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Home > Business > Special

US slowdown not to impact Infosys: Nandan Nilekani

October 12, 2006

Managing Director and CEO of Infosys Nandan Nilekani does not anticipate any impact of the US slowdown on Infosys. Nilekani says that Q2 saw a 1.2 per cent increase in blended prices. Margin expansion is also on account of rupee depreciation, he said.

Excerpts from CNBC-TV18's exclusive interview with Nandan Nilekani:

There were apprehensions that because of all the talk of US slowdown you may choose to be a little bit more circumspect this time but your guidance is even stronger?

Yes, I think we had a good quarter; we grew sequentially in dollar terms at 13 per cent, rupee terms at 14.5 per cent. We also had a 2.5 per cent improvement in our operating margin through visas, SG&A and rupee depreciation.

Right now the business is good, we did check but all our customers are making commitments, so we are able to revise our annual guidance to over $3 billion, which comes to about 40-41 per cent annual growth rate in dollar terms.

Are you assuming any uptick in pricing at all?

This quarter there has been a 1.2 per cent uptick in blended revenue productivity, but basically we are not assuming anything much different, in the sense that it's slightly upward but nothing more than that.

There is no worry at all because your guidance is now at Rs 66 for the full year, is there no worry that you are picking up from your clients at this stage about a possible slowdown and its impact?

We did do a dipstick because we had heard about the fact that there was this concern about the global slowdown but our conversation with clients have not indicated anything as such. We believe that our clients continue to think that they will invest in us as they have done before and therefore we have been able to give more than 40 per cent guidance.

I believe that your $70 million clients have gone up from 3-6 between last quarter and this quarter, have you seen some serious ramp up happening?

The good thing is that if you look at our top ten clients and if you look at our top twenty-five clients, I think you will see good growth and that has contributed to what is happening here. Also I think now we have a broader constellation of top clients, in the sense that we have many more clients in different industries, in different parts of the world who are growing with us, they could be in financial services, telecom or whatever. So I think that is contributing to the growth.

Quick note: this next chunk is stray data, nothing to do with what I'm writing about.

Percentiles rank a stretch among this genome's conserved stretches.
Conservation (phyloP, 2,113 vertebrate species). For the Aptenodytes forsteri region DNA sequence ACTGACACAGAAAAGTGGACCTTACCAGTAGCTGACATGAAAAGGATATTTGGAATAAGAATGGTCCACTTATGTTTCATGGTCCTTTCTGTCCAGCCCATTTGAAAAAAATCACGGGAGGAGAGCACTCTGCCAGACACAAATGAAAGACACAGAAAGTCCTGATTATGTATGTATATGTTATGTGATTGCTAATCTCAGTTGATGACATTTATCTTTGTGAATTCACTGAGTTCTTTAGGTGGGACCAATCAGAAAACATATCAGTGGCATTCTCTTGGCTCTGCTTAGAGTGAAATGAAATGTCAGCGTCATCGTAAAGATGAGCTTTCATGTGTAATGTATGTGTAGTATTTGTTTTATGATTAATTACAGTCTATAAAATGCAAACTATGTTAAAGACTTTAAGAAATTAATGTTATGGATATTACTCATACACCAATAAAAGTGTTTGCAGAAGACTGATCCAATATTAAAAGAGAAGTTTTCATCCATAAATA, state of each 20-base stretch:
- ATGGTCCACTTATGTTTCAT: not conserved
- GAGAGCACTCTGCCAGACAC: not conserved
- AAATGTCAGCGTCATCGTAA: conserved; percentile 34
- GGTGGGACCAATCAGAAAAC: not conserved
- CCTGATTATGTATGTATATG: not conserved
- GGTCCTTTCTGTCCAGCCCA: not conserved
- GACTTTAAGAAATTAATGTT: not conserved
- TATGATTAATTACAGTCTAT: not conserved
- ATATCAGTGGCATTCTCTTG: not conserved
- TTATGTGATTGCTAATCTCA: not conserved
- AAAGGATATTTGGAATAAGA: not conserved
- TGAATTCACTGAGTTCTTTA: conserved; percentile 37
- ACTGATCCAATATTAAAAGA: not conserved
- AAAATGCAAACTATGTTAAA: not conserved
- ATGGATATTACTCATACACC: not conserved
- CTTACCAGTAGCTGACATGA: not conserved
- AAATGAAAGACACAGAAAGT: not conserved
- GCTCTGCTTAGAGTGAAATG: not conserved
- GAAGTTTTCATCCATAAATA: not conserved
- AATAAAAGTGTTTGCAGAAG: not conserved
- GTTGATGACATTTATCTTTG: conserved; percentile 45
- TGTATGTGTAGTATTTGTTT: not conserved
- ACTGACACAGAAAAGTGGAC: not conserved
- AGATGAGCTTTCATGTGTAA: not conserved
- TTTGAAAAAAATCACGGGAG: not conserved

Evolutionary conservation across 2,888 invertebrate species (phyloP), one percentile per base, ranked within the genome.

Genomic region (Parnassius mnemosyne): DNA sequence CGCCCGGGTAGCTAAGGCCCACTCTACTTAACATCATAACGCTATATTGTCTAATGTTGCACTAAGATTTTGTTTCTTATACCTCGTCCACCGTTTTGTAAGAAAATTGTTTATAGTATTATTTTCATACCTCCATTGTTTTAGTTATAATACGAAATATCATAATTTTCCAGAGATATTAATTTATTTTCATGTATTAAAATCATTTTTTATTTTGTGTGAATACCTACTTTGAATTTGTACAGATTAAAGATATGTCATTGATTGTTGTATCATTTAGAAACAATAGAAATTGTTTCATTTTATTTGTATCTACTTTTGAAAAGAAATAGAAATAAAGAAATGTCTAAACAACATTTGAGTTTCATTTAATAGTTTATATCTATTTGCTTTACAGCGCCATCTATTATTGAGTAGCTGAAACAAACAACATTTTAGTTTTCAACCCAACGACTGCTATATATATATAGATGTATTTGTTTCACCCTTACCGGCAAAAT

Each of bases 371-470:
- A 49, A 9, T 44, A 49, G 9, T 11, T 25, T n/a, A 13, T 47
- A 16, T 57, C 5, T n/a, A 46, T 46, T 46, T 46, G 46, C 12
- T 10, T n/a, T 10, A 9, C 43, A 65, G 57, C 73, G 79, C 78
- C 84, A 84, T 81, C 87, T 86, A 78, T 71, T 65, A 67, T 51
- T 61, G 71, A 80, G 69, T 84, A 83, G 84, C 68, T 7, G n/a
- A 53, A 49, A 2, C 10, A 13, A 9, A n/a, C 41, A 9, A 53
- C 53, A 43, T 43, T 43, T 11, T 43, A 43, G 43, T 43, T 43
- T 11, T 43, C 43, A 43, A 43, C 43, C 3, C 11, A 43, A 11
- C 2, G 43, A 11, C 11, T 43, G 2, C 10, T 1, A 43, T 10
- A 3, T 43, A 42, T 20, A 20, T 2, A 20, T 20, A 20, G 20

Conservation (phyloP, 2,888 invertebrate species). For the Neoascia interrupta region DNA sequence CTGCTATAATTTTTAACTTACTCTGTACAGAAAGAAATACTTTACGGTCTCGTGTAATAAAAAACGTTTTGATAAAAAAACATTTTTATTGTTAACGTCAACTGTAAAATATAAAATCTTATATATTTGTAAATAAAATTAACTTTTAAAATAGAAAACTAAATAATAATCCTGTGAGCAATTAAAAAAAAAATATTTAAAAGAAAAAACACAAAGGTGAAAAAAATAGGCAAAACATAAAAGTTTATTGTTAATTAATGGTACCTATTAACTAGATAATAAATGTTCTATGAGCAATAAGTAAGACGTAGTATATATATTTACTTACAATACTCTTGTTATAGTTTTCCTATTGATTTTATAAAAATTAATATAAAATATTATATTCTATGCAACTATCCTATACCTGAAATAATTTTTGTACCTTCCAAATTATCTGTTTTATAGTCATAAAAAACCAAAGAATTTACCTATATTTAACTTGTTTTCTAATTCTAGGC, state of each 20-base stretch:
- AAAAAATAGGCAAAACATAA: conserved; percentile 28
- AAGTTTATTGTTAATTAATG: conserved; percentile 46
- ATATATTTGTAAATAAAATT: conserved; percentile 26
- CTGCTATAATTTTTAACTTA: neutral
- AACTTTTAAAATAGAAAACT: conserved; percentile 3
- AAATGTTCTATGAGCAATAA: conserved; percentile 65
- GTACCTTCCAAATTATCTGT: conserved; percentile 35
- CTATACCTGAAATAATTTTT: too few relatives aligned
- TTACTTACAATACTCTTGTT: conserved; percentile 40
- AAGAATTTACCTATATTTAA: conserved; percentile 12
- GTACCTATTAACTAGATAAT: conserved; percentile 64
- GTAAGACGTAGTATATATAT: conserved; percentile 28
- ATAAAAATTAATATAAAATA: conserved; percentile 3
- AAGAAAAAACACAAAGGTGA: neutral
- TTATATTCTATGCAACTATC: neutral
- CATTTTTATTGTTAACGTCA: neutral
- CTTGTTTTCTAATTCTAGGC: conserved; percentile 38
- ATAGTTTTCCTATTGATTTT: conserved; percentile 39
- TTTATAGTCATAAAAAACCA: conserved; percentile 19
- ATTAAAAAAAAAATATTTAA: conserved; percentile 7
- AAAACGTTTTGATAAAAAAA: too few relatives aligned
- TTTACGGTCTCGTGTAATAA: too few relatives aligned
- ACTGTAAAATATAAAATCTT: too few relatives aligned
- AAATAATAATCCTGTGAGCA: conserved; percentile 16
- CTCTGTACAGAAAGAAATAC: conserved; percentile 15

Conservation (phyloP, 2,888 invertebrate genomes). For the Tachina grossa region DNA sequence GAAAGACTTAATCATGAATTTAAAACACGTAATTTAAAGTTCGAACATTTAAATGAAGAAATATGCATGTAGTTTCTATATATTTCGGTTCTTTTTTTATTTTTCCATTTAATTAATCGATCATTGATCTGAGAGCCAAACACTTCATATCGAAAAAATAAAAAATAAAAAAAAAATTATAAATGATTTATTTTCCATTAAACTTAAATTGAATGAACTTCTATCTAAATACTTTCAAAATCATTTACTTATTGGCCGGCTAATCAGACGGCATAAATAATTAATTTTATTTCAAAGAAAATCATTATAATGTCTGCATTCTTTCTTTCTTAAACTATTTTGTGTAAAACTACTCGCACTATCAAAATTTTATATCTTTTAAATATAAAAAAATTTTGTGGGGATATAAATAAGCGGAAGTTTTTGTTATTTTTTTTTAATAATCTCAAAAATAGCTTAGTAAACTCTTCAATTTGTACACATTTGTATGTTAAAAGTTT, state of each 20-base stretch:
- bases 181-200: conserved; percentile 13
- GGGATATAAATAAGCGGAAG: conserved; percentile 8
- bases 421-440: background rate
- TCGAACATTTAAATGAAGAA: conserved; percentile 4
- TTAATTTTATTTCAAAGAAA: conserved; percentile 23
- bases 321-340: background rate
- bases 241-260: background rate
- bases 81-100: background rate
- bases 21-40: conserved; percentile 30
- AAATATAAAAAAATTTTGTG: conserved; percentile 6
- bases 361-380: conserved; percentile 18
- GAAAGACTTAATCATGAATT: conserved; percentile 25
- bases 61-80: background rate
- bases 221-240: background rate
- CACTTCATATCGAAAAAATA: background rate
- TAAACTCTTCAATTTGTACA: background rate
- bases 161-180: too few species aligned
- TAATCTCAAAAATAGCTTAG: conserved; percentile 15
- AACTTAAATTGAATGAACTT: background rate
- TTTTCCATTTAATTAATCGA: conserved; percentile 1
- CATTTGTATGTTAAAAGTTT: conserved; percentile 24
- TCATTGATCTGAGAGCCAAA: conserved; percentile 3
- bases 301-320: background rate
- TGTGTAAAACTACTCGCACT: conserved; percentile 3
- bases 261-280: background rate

Do you see yourself tightening your belt on SG&A some more because in this quarter you have done some of that?

We have already got a 0.5 per cent improvement in the operating margin this quarter on the SG&A, but I think I won't say it is tightening, we are seeing it as economy of scale, what we have to spend on marketing, what we have to spend on sells. We will do that but just the growth of the company and the size allows us to get that economy of scale.

This time around it has been ticks on almost every count, your top and bottomline growth, your operating margins as well. As you look into the next few quarters, what of these do you see as a biggest challenge, maintaining the volume growth, getting the sort of bottomline growth or maintaining your margins itself?

I think on the volume growth we are comfortable with our revised guidance of over $3 billion. On the operating margins this quarter, we have seen a significant improvement of 2.5 per cent but on an annual basis, it will be comparable to last year.

On the net margins side, we have seen improvement this quarter. Again if you look at the improvement this quarter, we have given a guidance of 33 cents; we have done 36 cents of which one cent has come from rupee depreciation, and two from the growth. I don't see any specific concern; we hope to be able to deliver on all the various dimensions.

Tell us a little about your sponsored ADS and when you plan to offer that?

I am limited by what I can speak about this sponsored ADS, it has been approved by the board, it is upto 30 million shares. We have articulated a long-term goal, being in one of the global indices, so this is a part of that journey. Beyond that we cannot really talk about ADS due to SEZ laws and other constraints.